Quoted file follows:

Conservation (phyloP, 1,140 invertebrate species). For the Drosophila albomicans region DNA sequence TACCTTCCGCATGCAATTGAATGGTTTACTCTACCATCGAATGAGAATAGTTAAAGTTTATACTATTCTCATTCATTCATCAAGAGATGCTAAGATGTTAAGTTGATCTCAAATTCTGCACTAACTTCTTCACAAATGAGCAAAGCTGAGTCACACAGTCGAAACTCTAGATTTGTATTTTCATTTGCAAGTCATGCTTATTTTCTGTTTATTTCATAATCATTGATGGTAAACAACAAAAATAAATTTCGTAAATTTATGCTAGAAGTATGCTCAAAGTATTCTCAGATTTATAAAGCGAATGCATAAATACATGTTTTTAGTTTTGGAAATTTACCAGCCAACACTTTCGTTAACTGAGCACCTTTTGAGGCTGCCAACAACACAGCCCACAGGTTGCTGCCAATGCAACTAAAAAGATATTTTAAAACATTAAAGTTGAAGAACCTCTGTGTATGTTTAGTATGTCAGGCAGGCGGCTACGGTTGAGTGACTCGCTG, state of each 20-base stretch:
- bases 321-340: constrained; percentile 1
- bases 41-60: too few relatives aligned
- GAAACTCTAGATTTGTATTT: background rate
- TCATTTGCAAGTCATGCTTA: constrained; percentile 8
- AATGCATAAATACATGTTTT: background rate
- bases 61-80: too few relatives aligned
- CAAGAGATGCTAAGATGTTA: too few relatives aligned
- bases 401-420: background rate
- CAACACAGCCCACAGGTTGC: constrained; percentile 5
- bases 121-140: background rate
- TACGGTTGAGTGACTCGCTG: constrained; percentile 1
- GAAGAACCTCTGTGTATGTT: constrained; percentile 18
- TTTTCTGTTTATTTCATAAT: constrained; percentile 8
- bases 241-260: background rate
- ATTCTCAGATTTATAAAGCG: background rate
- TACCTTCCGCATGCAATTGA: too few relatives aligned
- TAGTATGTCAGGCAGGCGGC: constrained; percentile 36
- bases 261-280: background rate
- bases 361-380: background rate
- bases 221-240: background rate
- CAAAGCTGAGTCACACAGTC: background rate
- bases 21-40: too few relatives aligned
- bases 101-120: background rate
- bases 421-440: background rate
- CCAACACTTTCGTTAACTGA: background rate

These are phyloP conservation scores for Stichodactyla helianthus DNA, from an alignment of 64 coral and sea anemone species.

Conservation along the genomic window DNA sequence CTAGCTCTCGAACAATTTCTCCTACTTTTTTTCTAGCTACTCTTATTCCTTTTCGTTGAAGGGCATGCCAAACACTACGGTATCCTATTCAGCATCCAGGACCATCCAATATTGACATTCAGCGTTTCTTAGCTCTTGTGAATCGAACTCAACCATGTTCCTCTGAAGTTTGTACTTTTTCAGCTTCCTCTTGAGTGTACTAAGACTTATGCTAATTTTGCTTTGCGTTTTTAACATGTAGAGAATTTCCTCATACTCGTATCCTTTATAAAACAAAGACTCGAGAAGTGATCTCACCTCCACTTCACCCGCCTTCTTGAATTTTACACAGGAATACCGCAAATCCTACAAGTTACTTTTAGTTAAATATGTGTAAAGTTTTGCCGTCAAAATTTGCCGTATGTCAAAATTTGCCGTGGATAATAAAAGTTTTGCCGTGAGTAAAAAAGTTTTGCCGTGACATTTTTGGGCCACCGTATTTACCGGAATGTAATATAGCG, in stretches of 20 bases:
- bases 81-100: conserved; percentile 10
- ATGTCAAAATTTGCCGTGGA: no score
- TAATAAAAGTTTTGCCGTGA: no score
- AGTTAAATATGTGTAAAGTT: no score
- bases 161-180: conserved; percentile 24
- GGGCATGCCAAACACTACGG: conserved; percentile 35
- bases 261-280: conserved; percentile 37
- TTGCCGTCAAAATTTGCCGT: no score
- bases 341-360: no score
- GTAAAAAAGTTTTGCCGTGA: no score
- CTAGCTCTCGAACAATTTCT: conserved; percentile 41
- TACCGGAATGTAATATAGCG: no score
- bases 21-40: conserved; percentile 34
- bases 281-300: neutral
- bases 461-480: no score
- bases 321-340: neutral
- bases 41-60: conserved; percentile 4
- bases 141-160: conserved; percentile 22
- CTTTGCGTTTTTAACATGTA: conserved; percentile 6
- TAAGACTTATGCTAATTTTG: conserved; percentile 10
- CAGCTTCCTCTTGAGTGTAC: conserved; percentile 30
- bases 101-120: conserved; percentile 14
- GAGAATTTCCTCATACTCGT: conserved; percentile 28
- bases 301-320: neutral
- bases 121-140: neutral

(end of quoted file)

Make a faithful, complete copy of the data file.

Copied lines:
Conservation (phyloP, 1,140 invertebrate species). For the Drosophila albomicans region DNA sequence TACCTTCCGCATGCAATTGAATGGTTTACTCTACCATCGAATGAGAATAGTTAAAGTTTATACTATTCTCATTCATTCATCAAGAGATGCTAAGATGTTAAGTTGATCTCAAATTCTGCACTAACTTCTTCACAAATGAGCAAAGCTGAGTCACACAGTCGAAACTCTAGATTTGTATTTTCATTTGCAAGTCATGCTTATTTTCTGTTTATTTCATAATCATTGATGGTAAACAACAAAAATAAATTTCGTAAATTTATGCTAGAAGTATGCTCAAAGTATTCTCAGATTTATAAAGCGAATGCATAAATACATGTTTTTAGTTTTGGAAATTTACCAGCCAACACTTTCGTTAACTGAGCACCTTTTGAGGCTGCCAACAACACAGCCCACAGGTTGCTGCCAATGCAACTAAAAAGATATTTTAAAACATTAAAGTTGAAGAACCTCTGTGTATGTTTAGTATGTCAGGCAGGCGGCTACGGTTGAGTGACTCGCTG, state of each 20-base stretch:
- bases 321-340: constrained; percentile 1
- bases 41-60: too few relatives aligned
- GAAACTCTAGATTTGTATTT: background rate
- TCATTTGCAAGTCATGCTTA: constrained; percentile 8
- AATGCATAAATACATGTTTT: background rate
- bases 61-80: too few relatives aligned
- CAAGAGATGCTAAGATGTTA: too few relatives aligned
- bases 401-420: background rate
- CAACACAGCCCACAGGTTGC: constrained; percentile 5
- bases 121-140: background rate
- TACGGTTGAGTGACTCGCTG: constrained; percentile 1
- GAAGAACCTCTGTGTATGTT: constrained; percentile 18
- TTTTCTGTTTATTTCATAAT: constrained; percentile 8
- bases 241-260: background rate
- ATTCTCAGATTTATAAAGCG: background rate
- TACCTTCCGCATGCAATTGA: too few relatives aligned
- TAGTATGTCAGGCAGGCGGC: constrained; percentile 36
- bases 261-280: background rate
- bases 361-380: background rate
- bases 221-240: background rate
- CAAAGCTGAGTCACACAGTC: background rate
- bases 21-40: too few relatives aligned
- bases 101-120: background rate
- bases 421-440: background rate
- CCAACACTTTCGTTAACTGA: background rate

These are phyloP conservation scores for Stichodactyla helianthus DNA, from an alignment of 64 coral and sea anemone species.

Conservation along the genomic window DNA sequence CTAGCTCTCGAACAATTTCTCCTACTTTTTTTCTAGCTACTCTTATTCCTTTTCGTTGAAGGGCATGCCAAACACTACGGTATCCTATTCAGCATCCAGGACCATCCAATATTGACATTCAGCGTTTCTTAGCTCTTGTGAATCGAACTCAACCATGTTCCTCTGAAGTTTGTACTTTTTCAGCTTCCTCTTGAGTGTACTAAGACTTATGCTAATTTTGCTTTGCGTTTTTAACATGTAGAGAATTTCCTCATACTCGTATCCTTTATAAAACAAAGACTCGAGAAGTGATCTCACCTCCACTTCACCCGCCTTCTTGAATTTTACACAGGAATACCGCAAATCCTACAAGTTACTTTTAGTTAAATATGTGTAAAGTTTTGCCGTCAAAATTTGCCGTATGTCAAAATTTGCCGTGGATAATAAAAGTTTTGCCGTGAGTAAAAAAGTTTTGCCGTGACATTTTTGGGCCACCGTATTTACCGGAATGTAATATAGCG, in stretches of 20 bases:
- bases 81-100: conserved; percentile 10
- ATGTCAAAATTTGCCGTGGA: no score
- TAATAAAAGTTTTGCCGTGA: no score
- AGTTAAATATGTGTAAAGTT: no score
- bases 161-180: conserved; percentile 24
- GGGCATGCCAAACACTACGG: conserved; percentile 35
- bases 261-280: conserved; percentile 37
- TTGCCGTCAAAATTTGCCGT: no score
- bases 341-360: no score
- GTAAAAAAGTTTTGCCGTGA: no score
- CTAGCTCTCGAACAATTTCT: conserved; percentile 41
- TACCGGAATGTAATATAGCG: no score
- bases 21-40: conserved; percentile 34
- bases 281-300: neutral
- bases 461-480: no score
- bases 321-340: neutral
- bases 41-60: conserved; percentile 4
- bases 141-160: conserved; percentile 22
- CTTTGCGTTTTTAACATGTA: conserved; percentile 6
- TAAGACTTATGCTAATTTTG: conserved; percentile 10
- CAGCTTCCTCTTGAGTGTAC: conserved; percentile 30
- bases 101-120: conserved; percentile 14
- GAGAATTTCCTCATACTCGT: conserved; percentile 28
- bases 301-320: neutral
- bases 121-140: neutral